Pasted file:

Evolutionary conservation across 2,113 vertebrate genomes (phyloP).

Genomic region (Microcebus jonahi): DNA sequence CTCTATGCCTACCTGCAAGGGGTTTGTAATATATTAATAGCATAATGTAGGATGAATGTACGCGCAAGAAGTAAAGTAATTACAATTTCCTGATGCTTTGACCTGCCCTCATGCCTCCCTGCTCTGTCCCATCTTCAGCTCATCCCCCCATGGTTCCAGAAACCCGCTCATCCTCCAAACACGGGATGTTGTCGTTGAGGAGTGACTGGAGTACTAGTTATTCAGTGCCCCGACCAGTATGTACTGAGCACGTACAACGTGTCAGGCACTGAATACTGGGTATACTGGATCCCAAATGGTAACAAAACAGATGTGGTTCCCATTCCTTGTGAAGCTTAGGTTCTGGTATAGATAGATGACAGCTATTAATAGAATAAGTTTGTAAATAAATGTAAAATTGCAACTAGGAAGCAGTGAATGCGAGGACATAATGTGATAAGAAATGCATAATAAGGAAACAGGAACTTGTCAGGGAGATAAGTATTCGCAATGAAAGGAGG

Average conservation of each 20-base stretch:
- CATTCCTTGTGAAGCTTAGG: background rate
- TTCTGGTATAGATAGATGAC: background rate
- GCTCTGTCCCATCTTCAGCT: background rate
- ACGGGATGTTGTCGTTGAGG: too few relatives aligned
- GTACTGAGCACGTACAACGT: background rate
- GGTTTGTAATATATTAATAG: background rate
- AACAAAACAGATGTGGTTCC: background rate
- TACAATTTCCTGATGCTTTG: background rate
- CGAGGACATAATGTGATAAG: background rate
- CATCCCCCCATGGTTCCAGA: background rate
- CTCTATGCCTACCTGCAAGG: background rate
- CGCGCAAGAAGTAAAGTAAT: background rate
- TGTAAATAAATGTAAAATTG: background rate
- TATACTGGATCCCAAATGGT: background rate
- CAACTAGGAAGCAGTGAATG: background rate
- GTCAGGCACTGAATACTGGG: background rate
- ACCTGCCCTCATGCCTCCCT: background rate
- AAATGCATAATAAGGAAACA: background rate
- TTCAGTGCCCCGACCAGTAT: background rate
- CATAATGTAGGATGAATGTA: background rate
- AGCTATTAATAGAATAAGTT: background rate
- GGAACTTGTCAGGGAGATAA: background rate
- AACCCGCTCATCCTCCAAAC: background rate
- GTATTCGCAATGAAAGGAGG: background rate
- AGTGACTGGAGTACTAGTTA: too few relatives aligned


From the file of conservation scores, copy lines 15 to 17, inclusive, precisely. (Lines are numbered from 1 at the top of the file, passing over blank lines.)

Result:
- CGCGCAAGAAGTAAAGTAAT: background rate
- TGTAAATAAATGTAAAATTG: background rate
- TATACTGGATCCCAAATGGT: background rate